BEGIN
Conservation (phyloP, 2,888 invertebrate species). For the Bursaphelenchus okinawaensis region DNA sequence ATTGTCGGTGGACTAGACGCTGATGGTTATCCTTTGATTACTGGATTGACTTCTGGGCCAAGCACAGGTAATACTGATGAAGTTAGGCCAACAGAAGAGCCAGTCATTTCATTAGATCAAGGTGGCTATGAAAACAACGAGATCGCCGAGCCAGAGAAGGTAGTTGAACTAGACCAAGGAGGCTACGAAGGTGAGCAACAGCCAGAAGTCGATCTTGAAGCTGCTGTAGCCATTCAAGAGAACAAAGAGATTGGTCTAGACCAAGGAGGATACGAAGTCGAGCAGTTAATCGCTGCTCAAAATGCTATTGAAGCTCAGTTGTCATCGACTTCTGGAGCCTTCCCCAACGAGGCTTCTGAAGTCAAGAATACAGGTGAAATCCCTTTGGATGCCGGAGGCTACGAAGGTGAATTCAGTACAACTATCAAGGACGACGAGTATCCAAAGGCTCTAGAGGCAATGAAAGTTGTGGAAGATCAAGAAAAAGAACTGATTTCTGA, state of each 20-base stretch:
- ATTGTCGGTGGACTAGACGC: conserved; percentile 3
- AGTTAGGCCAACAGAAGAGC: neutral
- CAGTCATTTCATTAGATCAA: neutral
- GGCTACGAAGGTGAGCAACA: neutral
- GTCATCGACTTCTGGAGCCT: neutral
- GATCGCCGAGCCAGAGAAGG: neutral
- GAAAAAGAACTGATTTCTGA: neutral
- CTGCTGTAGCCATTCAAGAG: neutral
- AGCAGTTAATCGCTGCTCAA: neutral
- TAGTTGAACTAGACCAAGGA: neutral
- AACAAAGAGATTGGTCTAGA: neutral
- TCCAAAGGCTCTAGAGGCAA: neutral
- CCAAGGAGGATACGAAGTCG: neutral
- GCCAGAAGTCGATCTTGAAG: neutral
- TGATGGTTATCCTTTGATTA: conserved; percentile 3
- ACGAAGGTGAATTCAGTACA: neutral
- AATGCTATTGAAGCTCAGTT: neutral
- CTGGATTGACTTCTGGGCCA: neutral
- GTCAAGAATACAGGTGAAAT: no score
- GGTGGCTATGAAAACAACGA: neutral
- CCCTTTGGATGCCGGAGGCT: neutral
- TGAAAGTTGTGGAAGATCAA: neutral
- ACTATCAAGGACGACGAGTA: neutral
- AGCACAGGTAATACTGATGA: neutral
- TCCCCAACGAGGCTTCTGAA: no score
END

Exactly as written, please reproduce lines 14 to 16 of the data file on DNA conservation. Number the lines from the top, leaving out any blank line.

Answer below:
- CCAAGGAGGATACGAAGTCG: neutral
- GCCAGAAGTCGATCTTGAAG: neutral
- TGATGGTTATCCTTTGATTA: conserved; percentile 3